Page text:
18 April- Active-duty service members who received a COVID-19 vaccine booster shot were significantly less likely to be infected and show symptoms of the disease during the surge of the Omicron variant this winter, according to a recent study. The study highlights the effectiveness of booster shots, which were first formally recommended by the Centers for Disease Control and Prevention in November. “The findings support the policy of booster doses at five months after the primary series and show improved vaccine effectiveness with a booster dose even during times of a newly emerging SARS-CoV-2 variant," said Shauna Stahlman. She is a senior epidemiologist in the Epidemiology and Analysis Branch of the Armed Forces Health Surveillance Division. But a separate study also found that the number of active-duty service members who were voluntarily getting booster shots lagged behind the general U.S. population. As of Jan. 31, only 24% of active-duty service members who were eligible for a booster had voluntarily received the additional shot, according to Army Col. (Dr.) James Mancuso. MancusoUniformed Services University website on Janes D. Mancuso chairs the Preventive Medicine and Biostatistics Department at the Uniformed Services University of Health Sciences' Hebert School of Medicine. His group led the booster uptake study in collaboration with Stahlman and AFHSD. By comparison, in the general U.S. population as of Feb. 10, about 46.8% of the booster-eligible population had received the additional shot. “This is likely reflective of [active-duty service members] being a relatively younger and healthier population," Stahlman said. The study found that service members were less likely to get a booster shot if they were younger, lower in rank or had lower education levels. Similar studies of the civilian population show that younger and healthier people have been less likely to seek out vaccines and booster shots. Overall, the rate at which service members sought out and received booster shots increased during the surge of infections linked to the Omicron variant beginning in December 2021. Vaccine uptake among active-duty service members also went up in November 2021 after the CDC recommended that all adults get a booster, Stahlman noted. The Pentagon mandated initial COVID-19 vaccinations for service members in August 2021. However, booster shots remain voluntary. External Link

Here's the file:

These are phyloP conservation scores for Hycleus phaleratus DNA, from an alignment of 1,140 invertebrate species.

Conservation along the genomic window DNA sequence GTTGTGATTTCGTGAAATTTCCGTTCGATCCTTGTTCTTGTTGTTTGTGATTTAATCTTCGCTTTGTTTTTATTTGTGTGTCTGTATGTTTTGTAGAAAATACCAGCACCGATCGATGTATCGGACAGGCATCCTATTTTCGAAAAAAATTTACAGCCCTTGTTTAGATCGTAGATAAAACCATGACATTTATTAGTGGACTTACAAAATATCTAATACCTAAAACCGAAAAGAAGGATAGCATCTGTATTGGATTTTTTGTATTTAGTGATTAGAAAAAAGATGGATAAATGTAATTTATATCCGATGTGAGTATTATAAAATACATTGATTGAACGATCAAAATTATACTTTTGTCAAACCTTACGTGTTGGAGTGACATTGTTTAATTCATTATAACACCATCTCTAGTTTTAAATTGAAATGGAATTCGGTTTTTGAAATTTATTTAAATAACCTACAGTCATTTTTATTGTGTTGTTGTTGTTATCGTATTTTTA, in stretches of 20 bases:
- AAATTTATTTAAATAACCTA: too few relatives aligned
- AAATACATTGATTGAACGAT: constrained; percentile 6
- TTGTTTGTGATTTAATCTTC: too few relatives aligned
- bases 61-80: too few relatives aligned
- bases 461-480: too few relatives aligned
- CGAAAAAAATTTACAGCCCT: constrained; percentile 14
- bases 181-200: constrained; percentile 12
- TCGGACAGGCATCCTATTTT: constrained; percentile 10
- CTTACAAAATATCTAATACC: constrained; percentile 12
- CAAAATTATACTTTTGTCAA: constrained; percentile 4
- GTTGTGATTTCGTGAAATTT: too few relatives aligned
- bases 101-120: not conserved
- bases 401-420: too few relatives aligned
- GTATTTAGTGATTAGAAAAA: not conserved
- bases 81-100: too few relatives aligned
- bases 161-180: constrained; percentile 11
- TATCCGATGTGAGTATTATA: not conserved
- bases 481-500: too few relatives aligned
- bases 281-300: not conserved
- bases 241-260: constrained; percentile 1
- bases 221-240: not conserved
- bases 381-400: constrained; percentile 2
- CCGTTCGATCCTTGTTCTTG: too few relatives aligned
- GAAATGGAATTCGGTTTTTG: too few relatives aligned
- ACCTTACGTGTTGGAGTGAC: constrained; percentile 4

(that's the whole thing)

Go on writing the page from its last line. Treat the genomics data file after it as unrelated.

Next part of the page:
Seven medical soldiers and one hospital unit emerge as winners in RHC-C BLC

    14 April- With the desert sun shining on their faces and their newly awarded Army Accommodation Medals, seven Army leaders were recognized as winners in the 2022 Regional Health Command-Central (RHC-C) Best Leader Competition (BLC) hosted by the William Beaumont Army Medical Center. The Reynolds Army Health Clinic of Fort Sill, Oklahoma, took home the trophy as the competition's best squad. "Whenever we go to war we are integrated with the warfighter," Cpt. Erik Heitman, the RHC-C BLC Officer in charge, said. "So our medics need to be able to do the same things as our combat Soldiers." For five days, 64 of the Army's medical Soldiers converged on the 1.2 million-acre training area to compete against each other in numerous administrative, athletic and warrior tasks and battle drills to determine who would reign supreme as the RHC-C's best medical leaders. Heitman says the event is important to further the mission of the Army's medical personnel. 1st Lt. Cara Adams assigned to the General Leonard Wood Army Community Hospital was selected as the winner among all officers who competed. The Attleboro, Massachusetts, native said she gained a lot of confidence following her success in the competition. "I think a lot of the people around me almost believe more in me than I think I do," Adams said. "Going forward knowing I am more capable than I thought I was and that's a great place to be in." Sgt. 1st Class Timothy McCoole assigned to Reynolds Army Community Hospital was selected as the winner for all senior noncommissioned officers. The husband and father of two, said the week-long event was vigorous and physically demanding and the troops had little time for sleep. But, as a senior leader, McCoole was especially proud of the soldiers he was competing with and against. "It was awesome seeing Soldiers get out of their comfort zones," McCoole said. "Some of the Soldiers here haven't seen this type of environment at this extent, it was cool to see them giving it their all." DVIDS  External Link